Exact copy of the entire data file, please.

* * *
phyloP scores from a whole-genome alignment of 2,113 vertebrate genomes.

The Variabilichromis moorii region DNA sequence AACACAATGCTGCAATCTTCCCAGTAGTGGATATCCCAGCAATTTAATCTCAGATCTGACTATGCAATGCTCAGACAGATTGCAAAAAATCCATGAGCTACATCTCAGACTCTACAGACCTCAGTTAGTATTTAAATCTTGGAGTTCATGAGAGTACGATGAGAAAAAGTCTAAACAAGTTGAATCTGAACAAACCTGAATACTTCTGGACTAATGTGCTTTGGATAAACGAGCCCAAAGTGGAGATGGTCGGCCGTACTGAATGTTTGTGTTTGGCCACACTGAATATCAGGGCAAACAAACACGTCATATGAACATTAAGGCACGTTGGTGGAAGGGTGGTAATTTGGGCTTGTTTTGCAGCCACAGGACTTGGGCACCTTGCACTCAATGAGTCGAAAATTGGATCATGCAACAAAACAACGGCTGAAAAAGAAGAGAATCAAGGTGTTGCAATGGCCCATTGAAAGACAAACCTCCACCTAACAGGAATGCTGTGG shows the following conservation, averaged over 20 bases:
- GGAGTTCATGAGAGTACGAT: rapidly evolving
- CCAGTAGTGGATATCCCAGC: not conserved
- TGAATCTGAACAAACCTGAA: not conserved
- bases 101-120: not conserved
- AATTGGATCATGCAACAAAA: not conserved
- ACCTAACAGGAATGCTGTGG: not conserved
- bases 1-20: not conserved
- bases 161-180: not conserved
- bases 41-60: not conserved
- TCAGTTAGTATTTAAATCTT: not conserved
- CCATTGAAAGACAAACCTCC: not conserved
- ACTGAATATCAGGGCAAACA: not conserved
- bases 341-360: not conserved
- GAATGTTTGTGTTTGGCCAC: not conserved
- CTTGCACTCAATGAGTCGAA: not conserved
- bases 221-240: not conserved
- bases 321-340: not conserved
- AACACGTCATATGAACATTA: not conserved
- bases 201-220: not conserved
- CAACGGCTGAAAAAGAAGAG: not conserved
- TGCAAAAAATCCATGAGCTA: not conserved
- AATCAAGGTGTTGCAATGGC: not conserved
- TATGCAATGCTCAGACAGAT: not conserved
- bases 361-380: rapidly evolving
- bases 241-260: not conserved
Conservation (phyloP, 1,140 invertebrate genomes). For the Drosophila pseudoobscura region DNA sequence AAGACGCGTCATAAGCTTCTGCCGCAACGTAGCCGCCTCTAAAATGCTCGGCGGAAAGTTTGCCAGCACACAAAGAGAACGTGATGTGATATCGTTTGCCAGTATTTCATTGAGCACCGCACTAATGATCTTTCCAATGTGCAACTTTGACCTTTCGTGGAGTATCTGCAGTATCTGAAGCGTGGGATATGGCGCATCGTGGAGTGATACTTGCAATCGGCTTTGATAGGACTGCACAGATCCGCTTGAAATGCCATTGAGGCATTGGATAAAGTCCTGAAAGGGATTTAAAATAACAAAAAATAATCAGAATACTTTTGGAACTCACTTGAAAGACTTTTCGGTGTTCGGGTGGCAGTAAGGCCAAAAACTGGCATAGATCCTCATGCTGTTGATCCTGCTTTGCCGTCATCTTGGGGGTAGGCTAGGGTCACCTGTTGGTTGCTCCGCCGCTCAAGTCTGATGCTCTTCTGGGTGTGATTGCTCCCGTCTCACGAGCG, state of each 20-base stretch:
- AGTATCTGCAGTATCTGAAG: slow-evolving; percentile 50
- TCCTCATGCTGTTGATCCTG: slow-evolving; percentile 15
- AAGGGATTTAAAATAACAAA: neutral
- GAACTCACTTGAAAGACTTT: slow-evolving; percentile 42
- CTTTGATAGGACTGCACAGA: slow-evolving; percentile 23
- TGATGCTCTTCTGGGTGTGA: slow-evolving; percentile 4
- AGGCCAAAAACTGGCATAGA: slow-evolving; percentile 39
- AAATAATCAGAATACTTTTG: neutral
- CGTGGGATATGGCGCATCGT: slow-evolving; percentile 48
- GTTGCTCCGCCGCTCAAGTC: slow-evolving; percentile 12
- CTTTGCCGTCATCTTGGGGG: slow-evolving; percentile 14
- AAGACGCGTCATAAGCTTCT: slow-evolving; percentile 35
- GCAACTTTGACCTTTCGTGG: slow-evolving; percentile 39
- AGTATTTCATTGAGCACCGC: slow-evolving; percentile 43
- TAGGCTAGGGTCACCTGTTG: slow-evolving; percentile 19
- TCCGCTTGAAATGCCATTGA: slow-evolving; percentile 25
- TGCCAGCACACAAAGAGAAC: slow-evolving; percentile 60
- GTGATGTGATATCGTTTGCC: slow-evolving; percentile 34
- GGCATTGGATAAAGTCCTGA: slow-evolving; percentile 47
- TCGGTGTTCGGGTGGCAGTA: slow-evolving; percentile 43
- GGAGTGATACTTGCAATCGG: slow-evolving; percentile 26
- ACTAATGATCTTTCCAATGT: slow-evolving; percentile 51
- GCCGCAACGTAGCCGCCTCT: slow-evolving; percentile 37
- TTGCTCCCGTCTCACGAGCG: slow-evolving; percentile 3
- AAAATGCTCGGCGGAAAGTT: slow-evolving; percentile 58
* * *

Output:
phyloP scores from a whole-genome alignment of 2,113 vertebrate genomes.

The Variabilichromis moorii region DNA sequence AACACAATGCTGCAATCTTCCCAGTAGTGGATATCCCAGCAATTTAATCTCAGATCTGACTATGCAATGCTCAGACAGATTGCAAAAAATCCATGAGCTACATCTCAGACTCTACAGACCTCAGTTAGTATTTAAATCTTGGAGTTCATGAGAGTACGATGAGAAAAAGTCTAAACAAGTTGAATCTGAACAAACCTGAATACTTCTGGACTAATGTGCTTTGGATAAACGAGCCCAAAGTGGAGATGGTCGGCCGTACTGAATGTTTGTGTTTGGCCACACTGAATATCAGGGCAAACAAACACGTCATATGAACATTAAGGCACGTTGGTGGAAGGGTGGTAATTTGGGCTTGTTTTGCAGCCACAGGACTTGGGCACCTTGCACTCAATGAGTCGAAAATTGGATCATGCAACAAAACAACGGCTGAAAAAGAAGAGAATCAAGGTGTTGCAATGGCCCATTGAAAGACAAACCTCCACCTAACAGGAATGCTGTGG shows the following conservation, averaged over 20 bases:
- GGAGTTCATGAGAGTACGAT: rapidly evolving
- CCAGTAGTGGATATCCCAGC: not conserved
- TGAATCTGAACAAACCTGAA: not conserved
- bases 101-120: not conserved
- AATTGGATCATGCAACAAAA: not conserved
- ACCTAACAGGAATGCTGTGG: not conserved
- bases 1-20: not conserved
- bases 161-180: not conserved
- bases 41-60: not conserved
- TCAGTTAGTATTTAAATCTT: not conserved
- CCATTGAAAGACAAACCTCC: not conserved
- ACTGAATATCAGGGCAAACA: not conserved
- bases 341-360: not conserved
- GAATGTTTGTGTTTGGCCAC: not conserved
- CTTGCACTCAATGAGTCGAA: not conserved
- bases 221-240: not conserved
- bases 321-340: not conserved
- AACACGTCATATGAACATTA: not conserved
- bases 201-220: not conserved
- CAACGGCTGAAAAAGAAGAG: not conserved
- TGCAAAAAATCCATGAGCTA: not conserved
- AATCAAGGTGTTGCAATGGC: not conserved
- TATGCAATGCTCAGACAGAT: not conserved
- bases 361-380: rapidly evolving
- bases 241-260: not conserved
Conservation (phyloP, 1,140 invertebrate genomes). For the Drosophila pseudoobscura region DNA sequence AAGACGCGTCATAAGCTTCTGCCGCAACGTAGCCGCCTCTAAAATGCTCGGCGGAAAGTTTGCCAGCACACAAAGAGAACGTGATGTGATATCGTTTGCCAGTATTTCATTGAGCACCGCACTAATGATCTTTCCAATGTGCAACTTTGACCTTTCGTGGAGTATCTGCAGTATCTGAAGCGTGGGATATGGCGCATCGTGGAGTGATACTTGCAATCGGCTTTGATAGGACTGCACAGATCCGCTTGAAATGCCATTGAGGCATTGGATAAAGTCCTGAAAGGGATTTAAAATAACAAAAAATAATCAGAATACTTTTGGAACTCACTTGAAAGACTTTTCGGTGTTCGGGTGGCAGTAAGGCCAAAAACTGGCATAGATCCTCATGCTGTTGATCCTGCTTTGCCGTCATCTTGGGGGTAGGCTAGGGTCACCTGTTGGTTGCTCCGCCGCTCAAGTCTGATGCTCTTCTGGGTGTGATTGCTCCCGTCTCACGAGCG, state of each 20-base stretch:
- AGTATCTGCAGTATCTGAAG: slow-evolving; percentile 50
- TCCTCATGCTGTTGATCCTG: slow-evolving; percentile 15
- AAGGGATTTAAAATAACAAA: neutral
- GAACTCACTTGAAAGACTTT: slow-evolving; percentile 42
- CTTTGATAGGACTGCACAGA: slow-evolving; percentile 23
- TGATGCTCTTCTGGGTGTGA: slow-evolving; percentile 4
- AGGCCAAAAACTGGCATAGA: slow-evolving; percentile 39
- AAATAATCAGAATACTTTTG: neutral
- CGTGGGATATGGCGCATCGT: slow-evolving; percentile 48
- GTTGCTCCGCCGCTCAAGTC: slow-evolving; percentile 12
- CTTTGCCGTCATCTTGGGGG: slow-evolving; percentile 14
- AAGACGCGTCATAAGCTTCT: slow-evolving; percentile 35
- GCAACTTTGACCTTTCGTGG: slow-evolving; percentile 39
- AGTATTTCATTGAGCACCGC: slow-evolving; percentile 43
- TAGGCTAGGGTCACCTGTTG: slow-evolving; percentile 19
- TCCGCTTGAAATGCCATTGA: slow-evolving; percentile 25
- TGCCAGCACACAAAGAGAAC: slow-evolving; percentile 60
- GTGATGTGATATCGTTTGCC: slow-evolving; percentile 34
- GGCATTGGATAAAGTCCTGA: slow-evolving; percentile 47
- TCGGTGTTCGGGTGGCAGTA: slow-evolving; percentile 43
- GGAGTGATACTTGCAATCGG: slow-evolving; percentile 26
- ACTAATGATCTTTCCAATGT: slow-evolving; percentile 51
- GCCGCAACGTAGCCGCCTCT: slow-evolving; percentile 37
- TTGCTCCCGTCTCACGAGCG: slow-evolving; percentile 3
- AAAATGCTCGGCGGAAAGTT: slow-evolving; percentile 58